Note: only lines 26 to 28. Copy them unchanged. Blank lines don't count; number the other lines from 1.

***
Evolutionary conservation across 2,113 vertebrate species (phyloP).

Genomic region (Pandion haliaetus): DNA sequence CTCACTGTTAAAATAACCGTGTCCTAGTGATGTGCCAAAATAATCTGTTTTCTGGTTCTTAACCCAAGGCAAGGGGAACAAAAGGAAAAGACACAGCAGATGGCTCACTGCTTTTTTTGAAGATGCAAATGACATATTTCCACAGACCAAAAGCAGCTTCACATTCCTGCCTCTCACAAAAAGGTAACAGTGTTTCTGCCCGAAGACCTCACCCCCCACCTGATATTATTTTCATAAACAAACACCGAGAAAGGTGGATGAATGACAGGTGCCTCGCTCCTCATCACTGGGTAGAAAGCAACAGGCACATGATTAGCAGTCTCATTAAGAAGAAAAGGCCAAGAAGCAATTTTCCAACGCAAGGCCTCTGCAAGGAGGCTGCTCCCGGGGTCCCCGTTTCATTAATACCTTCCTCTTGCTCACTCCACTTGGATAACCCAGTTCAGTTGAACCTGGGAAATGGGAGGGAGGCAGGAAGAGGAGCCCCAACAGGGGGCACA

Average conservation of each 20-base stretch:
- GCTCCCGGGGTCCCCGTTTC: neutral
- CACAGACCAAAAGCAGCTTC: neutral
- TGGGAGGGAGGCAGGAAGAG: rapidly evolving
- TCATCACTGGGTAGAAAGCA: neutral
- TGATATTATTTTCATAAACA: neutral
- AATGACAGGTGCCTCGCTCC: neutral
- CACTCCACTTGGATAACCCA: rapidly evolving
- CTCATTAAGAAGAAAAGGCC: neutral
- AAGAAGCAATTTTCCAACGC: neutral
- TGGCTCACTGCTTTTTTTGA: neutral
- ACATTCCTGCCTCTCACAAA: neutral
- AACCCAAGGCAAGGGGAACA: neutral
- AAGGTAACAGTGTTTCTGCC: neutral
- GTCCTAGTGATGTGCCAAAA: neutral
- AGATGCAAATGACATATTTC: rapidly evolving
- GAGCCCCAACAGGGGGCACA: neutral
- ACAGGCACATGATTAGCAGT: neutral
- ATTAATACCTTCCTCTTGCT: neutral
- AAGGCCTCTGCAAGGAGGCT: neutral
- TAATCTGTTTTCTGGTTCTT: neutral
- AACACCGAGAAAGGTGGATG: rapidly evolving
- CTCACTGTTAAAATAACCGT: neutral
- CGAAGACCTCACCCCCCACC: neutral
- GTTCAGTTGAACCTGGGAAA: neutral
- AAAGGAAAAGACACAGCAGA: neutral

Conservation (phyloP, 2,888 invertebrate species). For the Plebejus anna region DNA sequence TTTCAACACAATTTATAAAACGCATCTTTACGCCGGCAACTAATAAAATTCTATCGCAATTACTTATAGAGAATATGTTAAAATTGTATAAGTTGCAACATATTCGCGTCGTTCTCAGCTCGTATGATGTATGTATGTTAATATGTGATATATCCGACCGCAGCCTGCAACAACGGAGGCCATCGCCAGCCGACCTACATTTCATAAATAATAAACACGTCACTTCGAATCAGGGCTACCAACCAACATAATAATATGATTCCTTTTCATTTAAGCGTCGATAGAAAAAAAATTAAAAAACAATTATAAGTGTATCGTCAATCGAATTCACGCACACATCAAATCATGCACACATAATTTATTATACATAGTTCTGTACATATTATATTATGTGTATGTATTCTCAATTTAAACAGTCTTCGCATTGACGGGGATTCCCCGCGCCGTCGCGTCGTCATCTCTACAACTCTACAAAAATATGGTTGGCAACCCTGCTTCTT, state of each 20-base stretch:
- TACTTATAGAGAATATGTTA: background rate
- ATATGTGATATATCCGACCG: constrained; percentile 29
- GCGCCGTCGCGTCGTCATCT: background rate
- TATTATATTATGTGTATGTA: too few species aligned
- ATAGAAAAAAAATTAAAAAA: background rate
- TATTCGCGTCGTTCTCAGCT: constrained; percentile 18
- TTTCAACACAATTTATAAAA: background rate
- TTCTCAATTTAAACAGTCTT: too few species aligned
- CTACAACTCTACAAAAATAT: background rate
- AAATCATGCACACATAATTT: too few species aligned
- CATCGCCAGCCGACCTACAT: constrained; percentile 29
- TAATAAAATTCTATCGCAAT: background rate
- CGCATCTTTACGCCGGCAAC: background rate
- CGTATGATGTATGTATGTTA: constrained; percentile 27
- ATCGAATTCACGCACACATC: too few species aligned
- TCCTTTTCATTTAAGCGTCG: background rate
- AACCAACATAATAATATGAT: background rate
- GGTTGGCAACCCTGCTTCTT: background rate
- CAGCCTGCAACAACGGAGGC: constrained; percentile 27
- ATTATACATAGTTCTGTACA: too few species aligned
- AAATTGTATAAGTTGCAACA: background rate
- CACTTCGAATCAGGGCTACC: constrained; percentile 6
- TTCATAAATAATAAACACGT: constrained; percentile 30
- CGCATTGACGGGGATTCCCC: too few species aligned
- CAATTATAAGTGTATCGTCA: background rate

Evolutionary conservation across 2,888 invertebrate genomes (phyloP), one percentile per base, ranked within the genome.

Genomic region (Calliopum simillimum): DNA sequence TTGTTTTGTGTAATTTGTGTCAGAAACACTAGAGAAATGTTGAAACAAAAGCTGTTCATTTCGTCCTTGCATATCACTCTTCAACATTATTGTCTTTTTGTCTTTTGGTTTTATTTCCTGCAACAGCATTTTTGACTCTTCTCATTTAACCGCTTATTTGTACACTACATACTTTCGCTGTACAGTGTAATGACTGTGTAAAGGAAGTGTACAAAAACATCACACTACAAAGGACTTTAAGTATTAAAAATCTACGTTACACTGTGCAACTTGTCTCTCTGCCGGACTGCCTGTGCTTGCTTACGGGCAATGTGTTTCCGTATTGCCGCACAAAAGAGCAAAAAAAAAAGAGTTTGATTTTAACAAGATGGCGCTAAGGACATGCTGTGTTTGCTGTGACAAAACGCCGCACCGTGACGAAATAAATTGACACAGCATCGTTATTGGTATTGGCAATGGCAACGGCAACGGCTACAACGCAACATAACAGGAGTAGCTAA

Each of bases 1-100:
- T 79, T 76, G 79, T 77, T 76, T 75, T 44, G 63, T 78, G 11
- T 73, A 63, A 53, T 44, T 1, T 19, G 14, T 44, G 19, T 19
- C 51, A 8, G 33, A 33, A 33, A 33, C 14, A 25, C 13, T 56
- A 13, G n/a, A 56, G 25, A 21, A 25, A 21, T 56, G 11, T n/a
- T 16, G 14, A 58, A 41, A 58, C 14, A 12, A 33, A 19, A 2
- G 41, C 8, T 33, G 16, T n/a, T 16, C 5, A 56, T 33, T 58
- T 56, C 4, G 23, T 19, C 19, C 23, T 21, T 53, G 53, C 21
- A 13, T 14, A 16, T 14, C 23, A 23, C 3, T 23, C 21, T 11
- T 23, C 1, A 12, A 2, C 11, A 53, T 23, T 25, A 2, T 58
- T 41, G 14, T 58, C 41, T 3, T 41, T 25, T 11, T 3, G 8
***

- CGAAGACCTCACCCCCCACC: neutral
- GTTCAGTTGAACCTGGGAAA: neutral
- AAAGGAAAAGACACAGCAGA: neutral